From your experience, what can be done to avoid those errors?

Taking the time to educate yourself on the ins and outs of the real estate investing world is critical for those looking to get started. There are tons of books, podcasts, YouTube videos, forums, and local investment groups out there that provide you with everything you need to know to get started — and most of these resources are inexpensive or free! In addition, seeking out a mentor in your area that can help you learn to analyze deals, walk through a few potential investment properties, or even let you shadow them on one of their flips is invaluable.

You are a person of great influence. If you could inspire a movement that would bring the most amount of good to the greatest amount of people, what would that be? You never know what your idea can trigger. 🙂

Since we are on the topic of housing, I would love to inspire more work to be done in the construction/real estate industry to help those in need. So much good can come from donations of land, supplies, elbow grease, and time. What if there was a location in each major city where construction waste from new builds and rehab projects can be donated to build tiny houses for the homeless? And it doesn’t only have to be limited to extra supplies or construction waste. Many usable items are often left behind in houses that are purchased as is. Outdated — but, functional! — appliances, carpeting that is still in good shape, and even furniture that just needs a good cleaning or maybe a little paint. If these materials could be put to good use Instead of ending up in a landfill, they could be life changing for those in need of a place to call home.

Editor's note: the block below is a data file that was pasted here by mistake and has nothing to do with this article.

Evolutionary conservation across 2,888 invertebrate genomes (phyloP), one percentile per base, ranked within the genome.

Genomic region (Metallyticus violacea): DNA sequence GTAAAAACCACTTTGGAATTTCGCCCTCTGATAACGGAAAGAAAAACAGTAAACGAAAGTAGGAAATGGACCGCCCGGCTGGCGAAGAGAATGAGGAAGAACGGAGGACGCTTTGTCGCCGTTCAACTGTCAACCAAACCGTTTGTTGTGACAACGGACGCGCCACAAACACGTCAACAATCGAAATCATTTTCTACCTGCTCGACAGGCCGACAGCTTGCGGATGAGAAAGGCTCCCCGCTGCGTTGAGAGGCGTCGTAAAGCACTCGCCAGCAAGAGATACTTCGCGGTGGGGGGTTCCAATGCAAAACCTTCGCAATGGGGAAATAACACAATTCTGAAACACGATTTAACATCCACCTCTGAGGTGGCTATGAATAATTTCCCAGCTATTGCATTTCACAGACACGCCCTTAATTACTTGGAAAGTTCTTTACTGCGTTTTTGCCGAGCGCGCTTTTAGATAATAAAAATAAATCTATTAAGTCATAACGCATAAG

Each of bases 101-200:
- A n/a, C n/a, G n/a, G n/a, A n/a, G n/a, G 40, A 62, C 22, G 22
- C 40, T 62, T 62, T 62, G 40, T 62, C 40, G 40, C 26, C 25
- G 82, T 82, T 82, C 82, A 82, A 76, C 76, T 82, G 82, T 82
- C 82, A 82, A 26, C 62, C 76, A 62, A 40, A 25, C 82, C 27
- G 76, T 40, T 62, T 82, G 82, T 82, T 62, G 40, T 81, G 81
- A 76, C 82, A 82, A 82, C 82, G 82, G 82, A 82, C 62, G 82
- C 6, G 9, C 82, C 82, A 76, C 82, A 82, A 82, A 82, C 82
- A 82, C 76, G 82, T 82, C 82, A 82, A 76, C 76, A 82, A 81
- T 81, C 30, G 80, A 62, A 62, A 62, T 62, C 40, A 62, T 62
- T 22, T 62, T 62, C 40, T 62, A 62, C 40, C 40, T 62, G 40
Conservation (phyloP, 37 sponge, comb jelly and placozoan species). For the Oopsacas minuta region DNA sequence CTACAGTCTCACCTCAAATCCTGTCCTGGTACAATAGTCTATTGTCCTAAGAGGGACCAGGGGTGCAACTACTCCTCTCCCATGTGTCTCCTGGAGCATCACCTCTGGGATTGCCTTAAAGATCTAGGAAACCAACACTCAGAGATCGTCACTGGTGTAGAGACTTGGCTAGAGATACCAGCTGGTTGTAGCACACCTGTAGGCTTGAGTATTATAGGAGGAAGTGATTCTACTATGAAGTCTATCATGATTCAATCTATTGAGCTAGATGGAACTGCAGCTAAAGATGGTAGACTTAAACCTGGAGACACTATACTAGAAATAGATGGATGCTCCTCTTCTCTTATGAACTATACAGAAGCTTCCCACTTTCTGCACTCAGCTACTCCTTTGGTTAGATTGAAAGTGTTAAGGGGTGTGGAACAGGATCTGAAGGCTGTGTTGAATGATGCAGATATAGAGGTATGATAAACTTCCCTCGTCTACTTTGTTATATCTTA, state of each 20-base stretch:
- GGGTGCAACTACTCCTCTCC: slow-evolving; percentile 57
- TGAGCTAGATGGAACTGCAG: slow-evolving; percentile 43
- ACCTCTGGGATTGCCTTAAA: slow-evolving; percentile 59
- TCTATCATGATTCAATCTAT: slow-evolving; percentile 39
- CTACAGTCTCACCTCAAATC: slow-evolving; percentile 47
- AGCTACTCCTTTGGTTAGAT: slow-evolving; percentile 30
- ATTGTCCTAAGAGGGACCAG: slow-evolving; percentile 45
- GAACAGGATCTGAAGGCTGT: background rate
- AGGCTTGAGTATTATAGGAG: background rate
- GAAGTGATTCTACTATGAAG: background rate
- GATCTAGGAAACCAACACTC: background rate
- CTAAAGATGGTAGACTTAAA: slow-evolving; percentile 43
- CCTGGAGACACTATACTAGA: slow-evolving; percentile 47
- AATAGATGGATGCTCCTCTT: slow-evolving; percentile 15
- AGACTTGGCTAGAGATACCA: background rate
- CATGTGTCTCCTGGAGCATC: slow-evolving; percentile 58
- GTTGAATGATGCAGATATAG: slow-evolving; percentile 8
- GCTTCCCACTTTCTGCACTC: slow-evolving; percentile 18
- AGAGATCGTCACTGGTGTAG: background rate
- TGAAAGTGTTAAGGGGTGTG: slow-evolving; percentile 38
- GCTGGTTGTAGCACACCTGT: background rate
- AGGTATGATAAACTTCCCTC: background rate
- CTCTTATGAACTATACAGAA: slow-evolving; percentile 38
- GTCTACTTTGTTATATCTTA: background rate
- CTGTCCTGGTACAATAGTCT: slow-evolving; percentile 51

How can our readers further follow your work online?

You can join us on our real estate journey through our Roller Coaster Real Estate blog and follow Take Flight Home Buyers on Instagram, Facebook, Twitter, and LinkedIn.

Thank you for your time, and your excellent insights! We wish you continued success.

Thank you so much for the opportunity to share! I hope it’s helpful to someone out there that is ready to get started.